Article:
European Paper Wasp Found Dead in the Snow

2013 December 4

On March 20, 2013, it had been pretty cold, and the snow was still several feet deep. But, the sun was shining, and so insects hibernating in spots that were in direct sunlight got above freezing. And some of them foolishly ventured out of their hidey-holes – to their doom. Like this unfortunate wasp that I found dead in the snow beside a sidewalk at work.

She’s pretty clearly a European Paper Wasp, Polistes dominula, a species I have photographed twice before. I can tell because of her orange antennae, which are unusual among wasps (other wasps have mostly black antennae).

I kind of suspect that part of the reason I found her was that these wasps are not native to the area, and haven’t fully adapted to our charming climate[1]. Where the native insects were saying to themselves, “Oh no, you’re not fooling me. Not this time”, and stayed put, this one obviously thought, “Hey, it’s warm! Better get moving and get ahead of the competition!”

And she promptly froze to death.

This could be why the European Paper Wasps do not seem to have displaced the native wasps around here, even though they often become the dominant wasps in other parts of the country. When we get a couple of mild winters in a row, they become very numerous, but then we get a hard winter that knocks them back so that the natives can re-fill the niche.

[1] The winter of 2012-13 was a particularly rough one for the insects around here[2]. We went all the way to the middle of April without a significant thaw (our daughters participated in an easter-egg hunt in about 3 feet of snow that year), and there was no significant snow-free ground until the first week in May. And then there was a final little gift of a couple of inches of snowfall on May 11-12. Insects did not start appearing in any quantity until about May 20, and even then the numbers were way down compared to a normal year.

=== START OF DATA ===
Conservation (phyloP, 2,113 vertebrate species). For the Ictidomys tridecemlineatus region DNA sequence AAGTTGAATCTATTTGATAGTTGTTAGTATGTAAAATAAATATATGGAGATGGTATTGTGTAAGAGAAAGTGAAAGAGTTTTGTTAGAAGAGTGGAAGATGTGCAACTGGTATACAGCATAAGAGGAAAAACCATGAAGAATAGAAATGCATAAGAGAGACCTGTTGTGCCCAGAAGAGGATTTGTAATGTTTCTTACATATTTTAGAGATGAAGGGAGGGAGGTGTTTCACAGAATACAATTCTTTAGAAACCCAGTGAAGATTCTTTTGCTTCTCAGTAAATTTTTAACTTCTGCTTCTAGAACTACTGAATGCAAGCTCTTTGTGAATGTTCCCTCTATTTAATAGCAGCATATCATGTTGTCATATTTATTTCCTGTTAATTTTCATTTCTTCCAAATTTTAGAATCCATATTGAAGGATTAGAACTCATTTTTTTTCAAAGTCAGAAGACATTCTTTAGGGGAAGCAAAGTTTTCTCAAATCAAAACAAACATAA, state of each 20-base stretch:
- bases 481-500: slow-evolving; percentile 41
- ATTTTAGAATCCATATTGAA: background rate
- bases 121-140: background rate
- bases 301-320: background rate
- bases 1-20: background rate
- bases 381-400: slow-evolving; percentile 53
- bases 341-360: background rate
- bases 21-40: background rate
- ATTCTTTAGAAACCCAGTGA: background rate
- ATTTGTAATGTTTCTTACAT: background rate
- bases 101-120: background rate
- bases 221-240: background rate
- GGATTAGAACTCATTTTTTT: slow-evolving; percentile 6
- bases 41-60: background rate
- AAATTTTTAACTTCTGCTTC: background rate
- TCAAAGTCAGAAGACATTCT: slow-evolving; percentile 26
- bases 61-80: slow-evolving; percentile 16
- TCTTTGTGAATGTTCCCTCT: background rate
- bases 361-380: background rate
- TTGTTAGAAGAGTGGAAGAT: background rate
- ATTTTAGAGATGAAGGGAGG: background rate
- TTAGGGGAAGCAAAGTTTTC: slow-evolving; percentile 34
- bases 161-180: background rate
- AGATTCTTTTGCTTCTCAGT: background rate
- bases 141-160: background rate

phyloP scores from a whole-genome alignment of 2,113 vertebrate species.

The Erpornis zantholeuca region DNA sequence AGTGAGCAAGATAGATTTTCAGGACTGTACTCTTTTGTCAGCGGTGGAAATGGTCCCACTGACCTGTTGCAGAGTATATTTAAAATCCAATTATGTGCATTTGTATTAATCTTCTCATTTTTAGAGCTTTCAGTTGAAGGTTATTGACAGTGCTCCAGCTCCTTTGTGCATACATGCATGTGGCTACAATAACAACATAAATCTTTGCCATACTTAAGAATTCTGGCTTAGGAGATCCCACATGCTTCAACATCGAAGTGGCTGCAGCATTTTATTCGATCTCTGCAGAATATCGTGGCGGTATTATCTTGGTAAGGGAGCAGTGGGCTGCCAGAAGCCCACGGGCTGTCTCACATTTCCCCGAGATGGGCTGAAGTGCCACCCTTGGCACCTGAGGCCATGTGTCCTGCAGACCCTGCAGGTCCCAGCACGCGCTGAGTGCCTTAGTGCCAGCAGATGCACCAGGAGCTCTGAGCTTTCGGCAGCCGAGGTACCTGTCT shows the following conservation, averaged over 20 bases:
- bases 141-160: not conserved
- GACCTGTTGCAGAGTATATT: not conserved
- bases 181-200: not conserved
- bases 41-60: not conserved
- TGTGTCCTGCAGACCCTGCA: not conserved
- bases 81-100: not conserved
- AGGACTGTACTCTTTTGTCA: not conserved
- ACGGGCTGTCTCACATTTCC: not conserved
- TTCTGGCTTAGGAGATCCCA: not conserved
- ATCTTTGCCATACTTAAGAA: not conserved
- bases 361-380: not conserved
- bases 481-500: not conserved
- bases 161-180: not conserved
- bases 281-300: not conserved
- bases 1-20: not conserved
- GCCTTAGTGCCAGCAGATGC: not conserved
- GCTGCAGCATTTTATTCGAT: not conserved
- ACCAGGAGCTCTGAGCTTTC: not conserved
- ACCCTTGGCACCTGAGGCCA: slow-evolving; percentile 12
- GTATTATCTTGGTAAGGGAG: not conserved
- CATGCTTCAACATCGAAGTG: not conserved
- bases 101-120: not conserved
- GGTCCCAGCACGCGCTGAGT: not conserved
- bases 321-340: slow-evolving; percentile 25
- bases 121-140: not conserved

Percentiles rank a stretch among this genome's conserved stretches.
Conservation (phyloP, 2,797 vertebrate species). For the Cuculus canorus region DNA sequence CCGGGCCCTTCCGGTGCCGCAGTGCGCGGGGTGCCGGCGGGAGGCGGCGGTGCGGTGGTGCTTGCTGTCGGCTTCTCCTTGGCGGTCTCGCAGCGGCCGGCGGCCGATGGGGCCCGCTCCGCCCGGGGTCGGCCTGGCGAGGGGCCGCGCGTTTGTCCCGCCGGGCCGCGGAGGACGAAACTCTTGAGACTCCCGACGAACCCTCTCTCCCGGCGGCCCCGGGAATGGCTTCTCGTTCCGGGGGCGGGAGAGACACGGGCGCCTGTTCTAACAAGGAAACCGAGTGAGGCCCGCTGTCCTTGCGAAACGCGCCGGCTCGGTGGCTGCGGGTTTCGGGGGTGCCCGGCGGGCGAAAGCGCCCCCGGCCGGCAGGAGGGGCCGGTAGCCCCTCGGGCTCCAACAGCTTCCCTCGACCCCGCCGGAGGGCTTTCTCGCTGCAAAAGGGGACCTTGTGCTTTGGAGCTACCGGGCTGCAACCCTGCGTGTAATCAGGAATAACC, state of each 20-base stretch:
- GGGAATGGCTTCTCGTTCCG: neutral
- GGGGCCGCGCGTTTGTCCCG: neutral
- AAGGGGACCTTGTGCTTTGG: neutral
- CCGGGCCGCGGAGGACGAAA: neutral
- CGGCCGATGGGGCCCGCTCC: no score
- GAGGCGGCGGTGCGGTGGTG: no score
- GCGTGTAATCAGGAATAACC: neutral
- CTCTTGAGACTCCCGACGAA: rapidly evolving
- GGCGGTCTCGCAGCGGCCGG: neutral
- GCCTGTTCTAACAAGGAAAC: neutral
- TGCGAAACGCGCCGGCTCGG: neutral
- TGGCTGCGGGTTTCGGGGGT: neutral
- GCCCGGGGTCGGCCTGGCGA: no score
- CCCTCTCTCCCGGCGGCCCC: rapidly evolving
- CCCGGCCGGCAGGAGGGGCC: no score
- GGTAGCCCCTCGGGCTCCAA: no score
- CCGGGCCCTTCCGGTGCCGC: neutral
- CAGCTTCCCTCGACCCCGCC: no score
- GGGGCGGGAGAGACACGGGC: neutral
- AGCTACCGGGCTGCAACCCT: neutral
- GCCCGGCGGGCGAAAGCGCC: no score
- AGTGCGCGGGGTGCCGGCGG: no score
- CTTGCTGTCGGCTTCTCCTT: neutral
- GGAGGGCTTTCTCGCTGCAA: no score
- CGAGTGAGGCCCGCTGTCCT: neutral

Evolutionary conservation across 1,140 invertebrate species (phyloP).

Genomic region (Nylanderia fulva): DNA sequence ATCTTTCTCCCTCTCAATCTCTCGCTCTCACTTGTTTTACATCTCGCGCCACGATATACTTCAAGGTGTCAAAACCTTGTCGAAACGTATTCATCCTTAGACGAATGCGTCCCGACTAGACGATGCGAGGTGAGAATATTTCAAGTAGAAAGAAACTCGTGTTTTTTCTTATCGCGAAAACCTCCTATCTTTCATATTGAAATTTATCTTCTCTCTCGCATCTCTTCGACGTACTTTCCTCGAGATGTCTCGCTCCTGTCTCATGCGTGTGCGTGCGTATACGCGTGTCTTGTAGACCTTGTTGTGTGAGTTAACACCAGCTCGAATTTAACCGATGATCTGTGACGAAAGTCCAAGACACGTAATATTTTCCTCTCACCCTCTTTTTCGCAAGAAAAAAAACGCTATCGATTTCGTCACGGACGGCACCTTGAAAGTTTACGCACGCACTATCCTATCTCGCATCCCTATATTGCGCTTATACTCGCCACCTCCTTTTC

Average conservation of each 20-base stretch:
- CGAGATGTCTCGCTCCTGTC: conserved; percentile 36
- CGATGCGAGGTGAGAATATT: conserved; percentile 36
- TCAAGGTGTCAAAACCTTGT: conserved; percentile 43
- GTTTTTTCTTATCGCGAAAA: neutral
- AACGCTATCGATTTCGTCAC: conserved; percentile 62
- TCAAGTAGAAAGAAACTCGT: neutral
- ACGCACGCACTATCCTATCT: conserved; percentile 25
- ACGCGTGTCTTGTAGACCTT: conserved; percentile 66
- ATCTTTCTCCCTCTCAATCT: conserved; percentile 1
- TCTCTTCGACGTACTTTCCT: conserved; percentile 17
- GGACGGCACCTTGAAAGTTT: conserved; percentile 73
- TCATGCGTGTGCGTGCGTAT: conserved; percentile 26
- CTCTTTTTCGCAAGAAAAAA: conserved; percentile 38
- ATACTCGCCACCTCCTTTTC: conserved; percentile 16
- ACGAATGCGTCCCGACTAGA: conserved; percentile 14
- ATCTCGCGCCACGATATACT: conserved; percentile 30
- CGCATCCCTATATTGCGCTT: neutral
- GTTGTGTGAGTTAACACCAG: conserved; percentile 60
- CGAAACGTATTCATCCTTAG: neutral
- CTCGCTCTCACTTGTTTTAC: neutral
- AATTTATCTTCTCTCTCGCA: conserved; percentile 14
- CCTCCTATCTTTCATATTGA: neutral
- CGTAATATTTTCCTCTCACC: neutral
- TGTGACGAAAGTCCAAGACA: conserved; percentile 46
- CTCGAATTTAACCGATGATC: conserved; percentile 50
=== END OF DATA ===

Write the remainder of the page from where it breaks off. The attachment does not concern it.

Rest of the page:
[2] Well, OK, it was a rough one for everybody. While April usually isn’t particularly warm, at least most of the snow is normally gone by then. This past year, though, it just kept snowing, and snowing, and snowing. People were getting pretty depressed by the whole thing, and Sam was convinced that the next Ice Age was starting. The local paper was running polls with titles like “What are you planning to do when (or if) it ever stops snowing?”, and “If it were to snow all year, would you move somewhere else?” (the surprising thing on that second one, is that a full 30% of respondents said “No”!)

3 Responses
  1. Katbird permalink
    December 4, 2013

    Thanks for the ID tip on the antennae- it’s hard to find identification on the many yellow-jackets we have in our area. She is rather attractive when you can see her up close without the fight or flight response (me, not her).

  2. December 6, 2013

    On the adaptation part – that would suggest that the natives have developer an internal timer that is initiated by thaw, but must run to completion before they act upon it.

  3. December 6, 2013

    “developed” not “developer.” Argh.

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